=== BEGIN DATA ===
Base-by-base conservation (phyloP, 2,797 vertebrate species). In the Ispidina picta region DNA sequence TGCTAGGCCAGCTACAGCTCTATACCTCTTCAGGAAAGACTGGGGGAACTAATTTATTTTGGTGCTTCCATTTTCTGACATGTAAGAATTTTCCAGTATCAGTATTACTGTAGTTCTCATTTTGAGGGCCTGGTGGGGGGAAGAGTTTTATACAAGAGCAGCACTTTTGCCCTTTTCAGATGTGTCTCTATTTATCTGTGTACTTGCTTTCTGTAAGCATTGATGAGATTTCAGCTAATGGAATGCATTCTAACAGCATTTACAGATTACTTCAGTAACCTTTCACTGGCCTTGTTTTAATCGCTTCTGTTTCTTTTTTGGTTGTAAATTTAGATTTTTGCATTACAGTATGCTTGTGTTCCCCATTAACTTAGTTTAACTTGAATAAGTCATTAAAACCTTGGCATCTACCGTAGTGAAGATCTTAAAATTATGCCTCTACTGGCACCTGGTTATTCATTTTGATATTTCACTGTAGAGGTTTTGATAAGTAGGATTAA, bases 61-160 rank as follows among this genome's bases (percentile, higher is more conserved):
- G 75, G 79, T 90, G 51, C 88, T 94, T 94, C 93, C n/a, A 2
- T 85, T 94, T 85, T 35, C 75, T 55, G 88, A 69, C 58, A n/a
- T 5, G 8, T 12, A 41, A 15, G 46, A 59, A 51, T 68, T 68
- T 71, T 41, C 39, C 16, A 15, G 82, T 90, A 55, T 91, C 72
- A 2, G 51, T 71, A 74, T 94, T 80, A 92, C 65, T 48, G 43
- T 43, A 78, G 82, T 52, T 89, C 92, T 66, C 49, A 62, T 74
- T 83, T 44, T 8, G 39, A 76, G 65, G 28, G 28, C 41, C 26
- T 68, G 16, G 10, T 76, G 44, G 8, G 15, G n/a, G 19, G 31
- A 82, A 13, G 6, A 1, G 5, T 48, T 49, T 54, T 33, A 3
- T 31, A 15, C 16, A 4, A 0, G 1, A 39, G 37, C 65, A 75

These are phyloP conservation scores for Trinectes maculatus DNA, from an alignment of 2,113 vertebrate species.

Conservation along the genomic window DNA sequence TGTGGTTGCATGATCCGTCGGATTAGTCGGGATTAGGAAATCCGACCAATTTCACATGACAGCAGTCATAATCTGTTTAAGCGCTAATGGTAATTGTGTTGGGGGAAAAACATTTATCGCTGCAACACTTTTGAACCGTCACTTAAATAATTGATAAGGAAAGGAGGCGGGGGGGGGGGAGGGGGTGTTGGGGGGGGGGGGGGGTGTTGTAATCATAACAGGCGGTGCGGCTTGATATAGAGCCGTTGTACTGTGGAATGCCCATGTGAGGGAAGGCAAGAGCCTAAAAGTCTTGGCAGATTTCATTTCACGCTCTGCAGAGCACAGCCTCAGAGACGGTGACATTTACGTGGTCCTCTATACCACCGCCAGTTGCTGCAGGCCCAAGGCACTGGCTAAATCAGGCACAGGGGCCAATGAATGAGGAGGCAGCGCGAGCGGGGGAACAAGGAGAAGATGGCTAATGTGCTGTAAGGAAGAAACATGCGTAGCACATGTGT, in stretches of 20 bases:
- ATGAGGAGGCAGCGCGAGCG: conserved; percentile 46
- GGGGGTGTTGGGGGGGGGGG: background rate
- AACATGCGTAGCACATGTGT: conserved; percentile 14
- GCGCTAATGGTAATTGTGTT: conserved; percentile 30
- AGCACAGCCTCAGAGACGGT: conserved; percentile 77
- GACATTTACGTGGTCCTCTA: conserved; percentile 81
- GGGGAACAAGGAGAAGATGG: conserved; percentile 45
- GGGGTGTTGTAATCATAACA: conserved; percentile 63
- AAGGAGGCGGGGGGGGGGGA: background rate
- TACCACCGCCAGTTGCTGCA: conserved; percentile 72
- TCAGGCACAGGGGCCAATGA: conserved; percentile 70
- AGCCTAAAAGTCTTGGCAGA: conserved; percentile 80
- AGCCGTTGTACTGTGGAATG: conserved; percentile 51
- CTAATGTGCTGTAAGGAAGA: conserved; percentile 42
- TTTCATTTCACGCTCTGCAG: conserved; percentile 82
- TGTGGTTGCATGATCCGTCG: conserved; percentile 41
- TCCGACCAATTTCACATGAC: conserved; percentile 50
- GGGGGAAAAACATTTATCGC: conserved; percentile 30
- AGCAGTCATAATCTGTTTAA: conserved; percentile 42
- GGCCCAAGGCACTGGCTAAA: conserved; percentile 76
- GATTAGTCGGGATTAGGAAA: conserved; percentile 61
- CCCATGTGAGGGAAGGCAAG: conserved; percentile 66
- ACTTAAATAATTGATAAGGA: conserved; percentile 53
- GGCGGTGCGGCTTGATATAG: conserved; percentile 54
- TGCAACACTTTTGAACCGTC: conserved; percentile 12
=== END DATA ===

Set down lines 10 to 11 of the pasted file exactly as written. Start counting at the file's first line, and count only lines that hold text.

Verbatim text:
- A 82, A 13, G 6, A 1, G 5, T 48, T 49, T 54, T 33, A 3
- T 31, A 15, C 16, A 4, A 0, G 1, A 39, G 37, C 65, A 75